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U.S. Forest Service

Moth Pollination

After dark, moths and bats take over the night shift for pollination. Nocturnal flowers with pale or white flowers heavy with fragrance and copious dilute nectar, attract these pollinating insects. Not all moth pollinators are nocturnal; some moths are also active by day. Some moths hover above the flowers they visit while others land.

There are over 140,000 species of butterflies and moths worldwide. To see the differences between moths and butterflies visit the Butterfly Basics on The Field Museum's website.

Hawkmoths are impressive flyers and some have tongues longer than their bodies. These giant moths fly upwind, tracking the airborne fragrance trail to a clump of flowers. Their caterpillars, tobacco and tomato hornworms, are well known to gardeners as voracious feeders. If you want to see their colorful adults, sequester these offspring on a few plants in the corner of your garden.

Moth Flowers

The flowers that are visited by moths are typically:

  • In clusters and provide landing platforms
  • White or dull colors
  • Open late afternoon or night
  • Ample nectar producers, with nectar deeply hidden, such as morning glory, tobacco, yucca, and gardenia.

White-lined sphinx moth (Hyles lineata) flying up to a flower. White-lined sphinx moth (Hyles lineata). Photo by Dr. Bill May.

clearwing moth on Liatris spicata, Dense Blazing Star. Clearwing moth on Dense Blazing Star (Liatris spicata). Photo by T.G. Barnes, University of Kentucky.

Hummingbird Hawk moth on Atlantic Camas. Hummingbird Hawk moth on Atlantic Camas (Camassia scillioides). Photo by Larry Stritch.

A pollinating moth blending in with the background of the white may apple flower. A pollinating moth blending in with the background of the white may apple flower during the day. Photo by Charles Peirce.

Yucca Moths

The yucca plant is dependent upon the yucca moth for its survival and perpetuation of yucca plants. The pistil (female part) of each flower ends in a three-lobed stigma. In order for pollination to occur, masses of pollen must be forced down into this central stigmatic hole.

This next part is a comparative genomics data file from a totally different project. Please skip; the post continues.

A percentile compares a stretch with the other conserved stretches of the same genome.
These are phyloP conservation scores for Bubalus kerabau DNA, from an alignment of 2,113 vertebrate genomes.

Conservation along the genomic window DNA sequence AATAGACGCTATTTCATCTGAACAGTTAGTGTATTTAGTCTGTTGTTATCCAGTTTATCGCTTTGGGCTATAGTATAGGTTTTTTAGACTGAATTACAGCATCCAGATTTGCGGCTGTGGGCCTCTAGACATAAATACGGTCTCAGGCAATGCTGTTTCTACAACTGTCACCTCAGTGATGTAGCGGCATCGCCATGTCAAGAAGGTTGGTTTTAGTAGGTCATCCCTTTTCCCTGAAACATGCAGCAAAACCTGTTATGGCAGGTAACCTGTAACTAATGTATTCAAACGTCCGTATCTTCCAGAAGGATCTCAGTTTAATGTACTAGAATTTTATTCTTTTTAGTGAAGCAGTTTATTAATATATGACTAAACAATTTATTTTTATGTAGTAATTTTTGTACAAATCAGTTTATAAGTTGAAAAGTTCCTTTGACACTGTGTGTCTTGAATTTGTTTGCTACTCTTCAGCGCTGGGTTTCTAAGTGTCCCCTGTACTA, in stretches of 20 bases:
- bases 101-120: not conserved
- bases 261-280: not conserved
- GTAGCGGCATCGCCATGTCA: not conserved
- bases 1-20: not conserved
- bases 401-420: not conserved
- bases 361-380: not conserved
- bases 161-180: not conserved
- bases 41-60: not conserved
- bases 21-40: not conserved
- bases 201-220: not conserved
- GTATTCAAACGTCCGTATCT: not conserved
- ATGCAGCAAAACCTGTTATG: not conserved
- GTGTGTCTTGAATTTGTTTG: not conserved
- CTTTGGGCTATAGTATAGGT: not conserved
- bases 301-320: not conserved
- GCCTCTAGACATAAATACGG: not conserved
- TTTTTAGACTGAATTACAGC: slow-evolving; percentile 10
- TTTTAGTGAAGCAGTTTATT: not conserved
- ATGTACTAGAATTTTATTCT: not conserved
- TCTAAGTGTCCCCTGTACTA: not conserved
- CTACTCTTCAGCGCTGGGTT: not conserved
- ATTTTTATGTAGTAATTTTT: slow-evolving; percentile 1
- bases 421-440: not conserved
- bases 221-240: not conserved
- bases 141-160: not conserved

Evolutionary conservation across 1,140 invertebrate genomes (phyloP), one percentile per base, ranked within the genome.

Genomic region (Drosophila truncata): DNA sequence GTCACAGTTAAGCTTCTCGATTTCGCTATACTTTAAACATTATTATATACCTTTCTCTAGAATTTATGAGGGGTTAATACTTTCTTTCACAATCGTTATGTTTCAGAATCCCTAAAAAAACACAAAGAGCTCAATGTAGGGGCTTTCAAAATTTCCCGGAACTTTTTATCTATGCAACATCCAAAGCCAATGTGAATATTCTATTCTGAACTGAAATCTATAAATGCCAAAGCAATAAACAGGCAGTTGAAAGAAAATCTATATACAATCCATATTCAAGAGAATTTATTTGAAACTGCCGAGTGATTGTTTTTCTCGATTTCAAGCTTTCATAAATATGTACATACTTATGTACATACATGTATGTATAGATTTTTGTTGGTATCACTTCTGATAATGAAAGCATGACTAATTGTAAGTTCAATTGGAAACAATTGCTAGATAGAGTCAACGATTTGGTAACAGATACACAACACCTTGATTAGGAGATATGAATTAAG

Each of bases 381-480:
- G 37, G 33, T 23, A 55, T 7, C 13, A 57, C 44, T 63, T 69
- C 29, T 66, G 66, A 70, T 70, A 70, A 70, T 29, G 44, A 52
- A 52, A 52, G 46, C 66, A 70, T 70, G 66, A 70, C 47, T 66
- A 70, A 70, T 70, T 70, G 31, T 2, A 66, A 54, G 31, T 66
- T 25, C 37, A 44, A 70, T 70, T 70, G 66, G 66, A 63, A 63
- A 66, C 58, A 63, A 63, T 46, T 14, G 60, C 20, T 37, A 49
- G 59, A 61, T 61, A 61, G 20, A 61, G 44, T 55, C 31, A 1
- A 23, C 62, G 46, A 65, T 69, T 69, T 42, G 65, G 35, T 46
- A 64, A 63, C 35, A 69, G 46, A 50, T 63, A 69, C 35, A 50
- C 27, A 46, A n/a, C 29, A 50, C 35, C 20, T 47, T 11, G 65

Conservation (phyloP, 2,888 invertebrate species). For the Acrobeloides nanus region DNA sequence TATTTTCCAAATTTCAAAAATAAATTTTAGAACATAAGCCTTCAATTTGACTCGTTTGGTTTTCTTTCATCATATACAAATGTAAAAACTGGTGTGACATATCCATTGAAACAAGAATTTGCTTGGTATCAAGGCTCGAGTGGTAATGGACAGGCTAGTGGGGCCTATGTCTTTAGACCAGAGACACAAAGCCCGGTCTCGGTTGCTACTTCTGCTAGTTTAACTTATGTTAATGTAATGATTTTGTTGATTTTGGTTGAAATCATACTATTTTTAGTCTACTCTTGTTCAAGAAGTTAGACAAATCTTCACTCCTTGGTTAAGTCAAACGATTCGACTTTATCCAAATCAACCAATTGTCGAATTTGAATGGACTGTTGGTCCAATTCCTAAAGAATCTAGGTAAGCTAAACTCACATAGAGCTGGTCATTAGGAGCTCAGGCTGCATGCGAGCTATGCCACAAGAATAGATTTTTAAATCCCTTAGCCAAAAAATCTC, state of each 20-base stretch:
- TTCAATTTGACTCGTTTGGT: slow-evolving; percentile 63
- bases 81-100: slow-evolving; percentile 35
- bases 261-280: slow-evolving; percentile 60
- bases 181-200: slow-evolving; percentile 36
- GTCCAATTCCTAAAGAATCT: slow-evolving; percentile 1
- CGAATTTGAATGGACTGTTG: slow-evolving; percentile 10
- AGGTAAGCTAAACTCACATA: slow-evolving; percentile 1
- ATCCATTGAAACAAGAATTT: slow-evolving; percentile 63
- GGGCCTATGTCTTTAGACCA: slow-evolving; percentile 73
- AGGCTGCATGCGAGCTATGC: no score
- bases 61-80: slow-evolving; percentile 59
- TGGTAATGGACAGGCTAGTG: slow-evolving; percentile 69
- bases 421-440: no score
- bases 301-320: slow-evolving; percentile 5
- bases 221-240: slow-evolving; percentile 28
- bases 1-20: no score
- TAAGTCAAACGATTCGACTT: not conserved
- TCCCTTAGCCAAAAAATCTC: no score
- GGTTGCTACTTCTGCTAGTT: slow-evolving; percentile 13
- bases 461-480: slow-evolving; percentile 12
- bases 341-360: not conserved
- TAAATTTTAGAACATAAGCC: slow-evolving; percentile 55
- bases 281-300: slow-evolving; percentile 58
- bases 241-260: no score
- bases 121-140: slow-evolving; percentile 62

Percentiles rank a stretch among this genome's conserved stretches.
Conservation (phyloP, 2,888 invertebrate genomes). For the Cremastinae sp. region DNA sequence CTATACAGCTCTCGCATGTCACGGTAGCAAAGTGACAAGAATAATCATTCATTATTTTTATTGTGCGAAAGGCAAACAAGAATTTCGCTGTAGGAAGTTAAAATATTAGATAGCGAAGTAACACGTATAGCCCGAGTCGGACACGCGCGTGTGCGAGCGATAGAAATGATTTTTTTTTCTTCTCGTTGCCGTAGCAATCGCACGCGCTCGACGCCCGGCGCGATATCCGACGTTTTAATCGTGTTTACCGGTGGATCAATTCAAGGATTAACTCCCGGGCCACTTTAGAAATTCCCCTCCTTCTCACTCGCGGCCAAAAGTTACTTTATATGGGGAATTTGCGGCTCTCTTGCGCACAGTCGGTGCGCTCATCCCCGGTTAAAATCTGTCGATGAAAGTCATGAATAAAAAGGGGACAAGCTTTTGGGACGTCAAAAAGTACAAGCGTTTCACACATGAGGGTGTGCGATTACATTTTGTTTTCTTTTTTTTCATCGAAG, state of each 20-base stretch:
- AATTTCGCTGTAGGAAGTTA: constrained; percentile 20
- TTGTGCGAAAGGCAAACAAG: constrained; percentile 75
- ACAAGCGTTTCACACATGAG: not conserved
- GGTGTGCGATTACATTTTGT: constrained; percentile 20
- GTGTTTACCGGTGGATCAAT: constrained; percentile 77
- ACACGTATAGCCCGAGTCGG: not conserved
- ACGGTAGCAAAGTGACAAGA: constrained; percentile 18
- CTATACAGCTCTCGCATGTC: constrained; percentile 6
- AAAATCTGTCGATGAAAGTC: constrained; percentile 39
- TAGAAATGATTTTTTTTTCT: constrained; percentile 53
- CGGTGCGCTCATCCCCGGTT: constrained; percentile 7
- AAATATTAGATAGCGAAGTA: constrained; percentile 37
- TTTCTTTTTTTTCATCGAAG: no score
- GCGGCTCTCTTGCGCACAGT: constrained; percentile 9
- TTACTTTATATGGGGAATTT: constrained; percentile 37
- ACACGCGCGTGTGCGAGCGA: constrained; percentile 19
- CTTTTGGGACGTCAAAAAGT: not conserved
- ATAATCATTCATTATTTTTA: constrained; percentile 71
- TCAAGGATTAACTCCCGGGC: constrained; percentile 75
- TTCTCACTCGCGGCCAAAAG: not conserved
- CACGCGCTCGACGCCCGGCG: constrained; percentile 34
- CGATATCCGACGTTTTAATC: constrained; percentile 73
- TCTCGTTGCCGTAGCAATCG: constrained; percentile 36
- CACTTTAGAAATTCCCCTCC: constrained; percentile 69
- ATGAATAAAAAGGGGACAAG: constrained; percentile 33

The female yucca moth gathers pollen from the flower anthers by using her specially adapted mouthparts. She forms the sticky pollen into a ball. The pollen ball is then "stuffed" or "combed" into the stigma of the various flowers she visits. Without this process, the yucca flower will not develop into the fruit or pod with seeds.

When the female moth visits the flower, she backs up to the flower base and inserts her ovipositor to lay an egg in one or more of the six chambers. The chamber protects the egg while it develops. By the time the egg hatches into a microscopic caterpillar, the yucca will have begun to develop a pod with little seeds. The yucca and the yucca moth both benefit in the relationship.

yucca moths in a yucca flower. Yucca flower with yucca moths. Photo by Dr. Bill May.

Success Story: Spring Mountains National Recreation Area Collects Over 400 Pounds of Joshua Tree Seed Pods For Restoration

On July 1, 2013, a lightning strike ignited the Carpenter 1 Fire that burned over 27,800 acres on the Spring Mountains National Recreation Area (SMNRA), located northwest of Las Vegas on the Toiyabe National Forest. A portion of the burn occurred throughout Joshua trees, which recover slowly following fire.

The SMNRA took advantage of the successful Joshua tree and yucca moth mutualistic relationship and collected large quantities of seedpods from the massive spring bloom for restoration. A seed-planting event within the Carpenter 1 Fire burn area occurred on National Public Lands Day, September 28, 2013.

Read more about collecting Joshua tree seed pods for restoration…

Joshua tree flowers. Joshua tree flowers. Photo Marisa Anderson.